Red Hat was co-founded in 1993 by Canadian entrepreneur Bob Young, who built the business with co-founder Marc Ewing from Raleigh, North Carolina. The platform provides open source software solutions, delivering Linux, hybrid cloud, container, and Kubernetes technologies. According to ZDNet, Red Hat was the first billion-dollar pure play open source company.
The company underwent an IPO in August 1999, the same year Young stepped down as CEO. He would resign as chairman by 2002 and as director by 2005, according to the Globe and Mail.
“The acquisition of Red Hat is a game-changer. It changes everything about the cloud market.”
“Red Hat’s board of directors fired me in 2000 and that’s why Red Hat is so successful today,” Young told ZDNet in a 2014 interview. “I had the skills for a startup. I didn’t have the skills to grow Red Hat from 400 to 9,000 employees.” Since then, Young has gone on to found self-publishing site Lulu.com and is currently owner of the Hamilton Tiger-Cats.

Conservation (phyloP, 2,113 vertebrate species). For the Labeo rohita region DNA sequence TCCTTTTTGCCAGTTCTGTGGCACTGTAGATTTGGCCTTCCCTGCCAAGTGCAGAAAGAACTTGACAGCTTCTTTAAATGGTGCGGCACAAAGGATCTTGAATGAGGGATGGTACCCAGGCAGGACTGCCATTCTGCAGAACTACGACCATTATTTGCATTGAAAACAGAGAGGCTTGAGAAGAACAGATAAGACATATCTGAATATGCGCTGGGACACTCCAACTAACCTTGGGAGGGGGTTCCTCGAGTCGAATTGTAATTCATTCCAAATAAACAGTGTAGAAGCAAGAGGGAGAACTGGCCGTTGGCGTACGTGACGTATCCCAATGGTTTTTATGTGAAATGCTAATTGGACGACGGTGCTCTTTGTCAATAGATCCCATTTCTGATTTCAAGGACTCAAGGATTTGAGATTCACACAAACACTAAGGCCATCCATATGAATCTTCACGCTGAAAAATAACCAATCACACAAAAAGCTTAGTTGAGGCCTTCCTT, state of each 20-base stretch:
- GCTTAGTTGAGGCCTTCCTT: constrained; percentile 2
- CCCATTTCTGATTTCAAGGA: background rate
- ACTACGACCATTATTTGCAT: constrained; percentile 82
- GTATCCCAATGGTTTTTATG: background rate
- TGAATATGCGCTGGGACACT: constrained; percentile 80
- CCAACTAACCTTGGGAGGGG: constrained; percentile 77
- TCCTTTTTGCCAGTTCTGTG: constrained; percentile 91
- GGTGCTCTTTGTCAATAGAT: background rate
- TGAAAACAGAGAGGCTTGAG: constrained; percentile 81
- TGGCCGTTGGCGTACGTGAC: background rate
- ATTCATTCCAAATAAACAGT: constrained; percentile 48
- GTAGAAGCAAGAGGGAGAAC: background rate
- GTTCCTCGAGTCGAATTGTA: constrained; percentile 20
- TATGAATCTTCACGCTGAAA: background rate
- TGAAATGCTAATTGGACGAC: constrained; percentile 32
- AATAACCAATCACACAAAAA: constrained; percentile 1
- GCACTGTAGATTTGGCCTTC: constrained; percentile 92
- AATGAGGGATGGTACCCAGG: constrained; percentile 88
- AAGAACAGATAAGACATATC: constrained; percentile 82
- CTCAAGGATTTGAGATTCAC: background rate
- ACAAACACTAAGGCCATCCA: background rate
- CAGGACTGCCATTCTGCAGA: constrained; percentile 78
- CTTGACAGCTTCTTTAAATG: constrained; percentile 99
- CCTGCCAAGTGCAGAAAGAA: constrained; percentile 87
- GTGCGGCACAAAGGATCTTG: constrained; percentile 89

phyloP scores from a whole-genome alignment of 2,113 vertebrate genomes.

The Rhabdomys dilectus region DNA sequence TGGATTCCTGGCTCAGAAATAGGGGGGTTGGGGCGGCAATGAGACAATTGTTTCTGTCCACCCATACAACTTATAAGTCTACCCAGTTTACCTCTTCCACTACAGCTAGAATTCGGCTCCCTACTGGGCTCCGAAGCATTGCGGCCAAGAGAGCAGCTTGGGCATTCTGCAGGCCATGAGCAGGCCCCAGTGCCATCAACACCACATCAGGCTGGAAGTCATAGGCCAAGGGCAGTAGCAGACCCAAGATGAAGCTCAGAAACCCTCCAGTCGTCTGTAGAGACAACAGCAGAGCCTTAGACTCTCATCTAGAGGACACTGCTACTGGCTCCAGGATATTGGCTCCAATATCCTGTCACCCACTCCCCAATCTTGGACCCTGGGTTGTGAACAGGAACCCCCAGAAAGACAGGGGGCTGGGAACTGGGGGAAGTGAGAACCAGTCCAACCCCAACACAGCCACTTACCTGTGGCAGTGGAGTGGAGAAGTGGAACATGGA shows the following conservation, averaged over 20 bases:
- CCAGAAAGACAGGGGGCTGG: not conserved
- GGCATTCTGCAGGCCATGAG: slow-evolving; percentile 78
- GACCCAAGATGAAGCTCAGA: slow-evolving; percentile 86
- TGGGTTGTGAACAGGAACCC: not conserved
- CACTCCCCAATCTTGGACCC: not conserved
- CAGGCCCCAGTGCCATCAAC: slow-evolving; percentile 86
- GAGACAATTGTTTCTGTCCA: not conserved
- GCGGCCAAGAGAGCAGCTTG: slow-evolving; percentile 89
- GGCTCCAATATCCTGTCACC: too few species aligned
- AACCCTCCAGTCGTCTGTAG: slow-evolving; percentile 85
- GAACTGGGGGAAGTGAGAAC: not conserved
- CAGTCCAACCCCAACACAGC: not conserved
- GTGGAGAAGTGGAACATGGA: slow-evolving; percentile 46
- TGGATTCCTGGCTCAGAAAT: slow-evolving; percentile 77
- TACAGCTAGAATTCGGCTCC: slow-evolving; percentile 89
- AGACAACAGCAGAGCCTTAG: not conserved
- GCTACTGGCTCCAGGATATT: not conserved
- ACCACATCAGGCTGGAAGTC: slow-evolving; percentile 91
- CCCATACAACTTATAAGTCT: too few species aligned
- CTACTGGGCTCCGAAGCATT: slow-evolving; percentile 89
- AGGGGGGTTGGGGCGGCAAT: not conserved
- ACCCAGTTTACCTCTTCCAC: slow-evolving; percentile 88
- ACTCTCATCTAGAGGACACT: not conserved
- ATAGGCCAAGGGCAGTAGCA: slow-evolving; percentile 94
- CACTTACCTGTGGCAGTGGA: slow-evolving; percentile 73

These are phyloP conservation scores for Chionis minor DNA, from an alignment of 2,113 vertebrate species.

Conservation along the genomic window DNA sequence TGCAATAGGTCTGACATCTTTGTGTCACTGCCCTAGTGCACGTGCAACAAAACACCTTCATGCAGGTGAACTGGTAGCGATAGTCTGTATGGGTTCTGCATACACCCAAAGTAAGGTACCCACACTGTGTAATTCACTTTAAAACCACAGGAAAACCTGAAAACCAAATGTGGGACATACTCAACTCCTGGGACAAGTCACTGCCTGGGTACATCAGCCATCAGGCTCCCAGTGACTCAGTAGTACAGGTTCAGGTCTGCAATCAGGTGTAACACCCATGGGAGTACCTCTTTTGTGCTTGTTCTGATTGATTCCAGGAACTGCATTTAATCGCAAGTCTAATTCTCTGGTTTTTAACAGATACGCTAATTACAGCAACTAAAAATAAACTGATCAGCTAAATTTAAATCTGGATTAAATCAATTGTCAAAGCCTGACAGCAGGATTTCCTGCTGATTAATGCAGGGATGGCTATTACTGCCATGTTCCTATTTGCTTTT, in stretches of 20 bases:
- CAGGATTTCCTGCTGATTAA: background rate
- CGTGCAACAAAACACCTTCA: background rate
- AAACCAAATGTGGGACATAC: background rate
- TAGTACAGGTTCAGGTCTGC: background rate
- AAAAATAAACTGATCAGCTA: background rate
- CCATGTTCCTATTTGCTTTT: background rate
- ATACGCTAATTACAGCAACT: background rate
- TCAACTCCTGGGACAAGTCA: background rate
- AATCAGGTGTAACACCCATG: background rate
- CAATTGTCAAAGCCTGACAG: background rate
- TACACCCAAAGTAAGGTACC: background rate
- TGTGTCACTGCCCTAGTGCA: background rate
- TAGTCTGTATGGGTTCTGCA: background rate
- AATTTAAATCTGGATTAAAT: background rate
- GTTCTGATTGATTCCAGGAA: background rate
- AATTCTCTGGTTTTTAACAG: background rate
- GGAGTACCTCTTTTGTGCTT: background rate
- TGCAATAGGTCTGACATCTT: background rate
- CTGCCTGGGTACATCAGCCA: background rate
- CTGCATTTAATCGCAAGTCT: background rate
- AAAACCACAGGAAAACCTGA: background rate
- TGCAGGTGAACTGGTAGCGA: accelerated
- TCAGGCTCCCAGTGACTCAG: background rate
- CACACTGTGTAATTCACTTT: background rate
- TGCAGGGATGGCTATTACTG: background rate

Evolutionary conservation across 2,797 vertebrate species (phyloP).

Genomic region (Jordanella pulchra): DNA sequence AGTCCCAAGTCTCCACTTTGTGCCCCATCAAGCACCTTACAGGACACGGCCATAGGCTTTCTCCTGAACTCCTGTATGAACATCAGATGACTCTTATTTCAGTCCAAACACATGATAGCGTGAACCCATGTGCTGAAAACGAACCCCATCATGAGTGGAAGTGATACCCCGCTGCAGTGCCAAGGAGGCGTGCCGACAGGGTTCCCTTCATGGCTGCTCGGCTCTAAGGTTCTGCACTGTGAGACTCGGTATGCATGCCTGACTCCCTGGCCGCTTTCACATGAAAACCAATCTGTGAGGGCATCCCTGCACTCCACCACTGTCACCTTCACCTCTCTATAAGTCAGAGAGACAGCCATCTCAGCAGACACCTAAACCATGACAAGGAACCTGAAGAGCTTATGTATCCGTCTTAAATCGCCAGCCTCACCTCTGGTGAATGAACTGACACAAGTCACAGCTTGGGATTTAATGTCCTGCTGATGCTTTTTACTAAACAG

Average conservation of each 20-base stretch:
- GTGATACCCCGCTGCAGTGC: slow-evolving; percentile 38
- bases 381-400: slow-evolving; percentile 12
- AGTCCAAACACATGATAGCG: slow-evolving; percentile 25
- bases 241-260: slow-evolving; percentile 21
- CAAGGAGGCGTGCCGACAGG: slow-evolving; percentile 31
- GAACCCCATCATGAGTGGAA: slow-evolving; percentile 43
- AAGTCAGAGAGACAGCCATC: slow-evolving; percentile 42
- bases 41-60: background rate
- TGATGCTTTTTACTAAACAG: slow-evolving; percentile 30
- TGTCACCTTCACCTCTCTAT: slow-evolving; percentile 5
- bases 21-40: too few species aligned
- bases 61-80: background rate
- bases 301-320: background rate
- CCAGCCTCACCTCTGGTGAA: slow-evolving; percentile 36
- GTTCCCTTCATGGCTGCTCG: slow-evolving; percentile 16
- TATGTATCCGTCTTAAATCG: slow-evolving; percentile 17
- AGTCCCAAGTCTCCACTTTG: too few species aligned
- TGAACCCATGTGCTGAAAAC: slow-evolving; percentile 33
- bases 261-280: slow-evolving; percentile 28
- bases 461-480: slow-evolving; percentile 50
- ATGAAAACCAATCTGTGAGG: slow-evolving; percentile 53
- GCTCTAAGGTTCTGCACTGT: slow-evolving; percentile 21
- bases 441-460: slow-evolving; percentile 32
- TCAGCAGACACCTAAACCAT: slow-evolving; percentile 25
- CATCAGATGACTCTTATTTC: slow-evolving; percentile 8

IBM and Red Hat’s partnership has spanned 20 years, with IBM serving as an early supporter of Linux. The tech giant has collaborated with Red Hat to develop and grow enterprise-grade Linux, and more recently to bring enterprise Kubernetes and hybrid cloud solutions to customers. IBM said these creations have become core technologies within IBM’s $19 billion hybrid cloud business.
“The acquisition of Red Hat is a game-changer. It changes everything about the cloud market,” said Ginni Rometty, IBM chairman, president, and CEO of Red Hat. “IBM will become the world’s #1 hybrid cloud provider, offering companies the only open cloud solution that will unlock the full value of the cloud for their businesses.
IBM said it would continue to build Red Hat partnerships, including those with cloud providers like Amazon Web Services, Microsoft Azure, Google Cloud, and Alibaba, in addition to the IBM Cloud.
“Open source is the default choice for modern IT solutions, and I’m incredibly proud of the role Red Hat has played in making that a reality in the enterprise,” said Jim Whitehurst, president and CEO of Red Hat. “Joining forces with IBM will provide us with a greater level of scale, resources and capabilities to accelerate the impact of open source as the basis for digital transformation and bring Red Hat to an even wider audience – all while preserving our unique culture and unwavering commitment to open source innovation.”